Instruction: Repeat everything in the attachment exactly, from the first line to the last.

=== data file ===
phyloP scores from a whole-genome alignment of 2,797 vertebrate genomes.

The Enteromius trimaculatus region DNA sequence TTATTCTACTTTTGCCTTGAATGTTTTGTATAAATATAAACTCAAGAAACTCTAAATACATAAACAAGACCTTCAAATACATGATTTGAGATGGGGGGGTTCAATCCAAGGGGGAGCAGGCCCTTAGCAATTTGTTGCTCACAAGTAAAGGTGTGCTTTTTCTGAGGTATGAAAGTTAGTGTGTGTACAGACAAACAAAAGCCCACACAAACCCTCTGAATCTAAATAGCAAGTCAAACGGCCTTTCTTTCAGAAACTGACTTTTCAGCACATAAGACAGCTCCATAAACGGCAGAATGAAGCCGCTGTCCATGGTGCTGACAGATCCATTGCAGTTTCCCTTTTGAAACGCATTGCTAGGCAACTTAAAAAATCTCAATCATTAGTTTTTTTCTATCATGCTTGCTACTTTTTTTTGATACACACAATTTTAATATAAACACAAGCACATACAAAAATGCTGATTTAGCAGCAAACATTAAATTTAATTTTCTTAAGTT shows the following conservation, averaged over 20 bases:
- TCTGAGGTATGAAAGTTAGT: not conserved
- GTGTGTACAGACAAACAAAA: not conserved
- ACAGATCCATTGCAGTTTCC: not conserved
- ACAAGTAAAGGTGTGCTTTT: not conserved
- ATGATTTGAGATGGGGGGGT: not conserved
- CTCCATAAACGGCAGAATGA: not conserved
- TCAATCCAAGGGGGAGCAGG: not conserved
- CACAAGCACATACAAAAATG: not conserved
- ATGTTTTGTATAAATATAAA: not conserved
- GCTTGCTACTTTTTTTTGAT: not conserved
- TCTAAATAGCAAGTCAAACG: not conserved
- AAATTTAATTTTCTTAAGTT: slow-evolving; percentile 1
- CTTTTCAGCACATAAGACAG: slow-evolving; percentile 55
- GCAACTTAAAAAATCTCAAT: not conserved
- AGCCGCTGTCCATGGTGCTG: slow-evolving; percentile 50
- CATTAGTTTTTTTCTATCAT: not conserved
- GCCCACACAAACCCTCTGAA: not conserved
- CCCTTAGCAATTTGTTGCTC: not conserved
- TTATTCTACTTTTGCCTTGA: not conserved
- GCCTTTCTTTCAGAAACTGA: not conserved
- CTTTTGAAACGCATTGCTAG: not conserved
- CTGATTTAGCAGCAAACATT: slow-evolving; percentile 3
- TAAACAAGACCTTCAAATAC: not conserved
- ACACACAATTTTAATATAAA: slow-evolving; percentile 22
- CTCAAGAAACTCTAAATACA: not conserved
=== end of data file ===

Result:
phyloP scores from a whole-genome alignment of 2,797 vertebrate genomes.

The Enteromius trimaculatus region DNA sequence TTATTCTACTTTTGCCTTGAATGTTTTGTATAAATATAAACTCAAGAAACTCTAAATACATAAACAAGACCTTCAAATACATGATTTGAGATGGGGGGGTTCAATCCAAGGGGGAGCAGGCCCTTAGCAATTTGTTGCTCACAAGTAAAGGTGTGCTTTTTCTGAGGTATGAAAGTTAGTGTGTGTACAGACAAACAAAAGCCCACACAAACCCTCTGAATCTAAATAGCAAGTCAAACGGCCTTTCTTTCAGAAACTGACTTTTCAGCACATAAGACAGCTCCATAAACGGCAGAATGAAGCCGCTGTCCATGGTGCTGACAGATCCATTGCAGTTTCCCTTTTGAAACGCATTGCTAGGCAACTTAAAAAATCTCAATCATTAGTTTTTTTCTATCATGCTTGCTACTTTTTTTTGATACACACAATTTTAATATAAACACAAGCACATACAAAAATGCTGATTTAGCAGCAAACATTAAATTTAATTTTCTTAAGTT shows the following conservation, averaged over 20 bases:
- TCTGAGGTATGAAAGTTAGT: not conserved
- GTGTGTACAGACAAACAAAA: not conserved
- ACAGATCCATTGCAGTTTCC: not conserved
- ACAAGTAAAGGTGTGCTTTT: not conserved
- ATGATTTGAGATGGGGGGGT: not conserved
- CTCCATAAACGGCAGAATGA: not conserved
- TCAATCCAAGGGGGAGCAGG: not conserved
- CACAAGCACATACAAAAATG: not conserved
- ATGTTTTGTATAAATATAAA: not conserved
- GCTTGCTACTTTTTTTTGAT: not conserved
- TCTAAATAGCAAGTCAAACG: not conserved
- AAATTTAATTTTCTTAAGTT: slow-evolving; percentile 1
- CTTTTCAGCACATAAGACAG: slow-evolving; percentile 55
- GCAACTTAAAAAATCTCAAT: not conserved
- AGCCGCTGTCCATGGTGCTG: slow-evolving; percentile 50
- CATTAGTTTTTTTCTATCAT: not conserved
- GCCCACACAAACCCTCTGAA: not conserved
- CCCTTAGCAATTTGTTGCTC: not conserved
- TTATTCTACTTTTGCCTTGA: not conserved
- GCCTTTCTTTCAGAAACTGA: not conserved
- CTTTTGAAACGCATTGCTAG: not conserved
- CTGATTTAGCAGCAAACATT: slow-evolving; percentile 3
- TAAACAAGACCTTCAAATAC: not conserved
- ACACACAATTTTAATATAAA: slow-evolving; percentile 22
- CTCAAGAAACTCTAAATACA: not conserved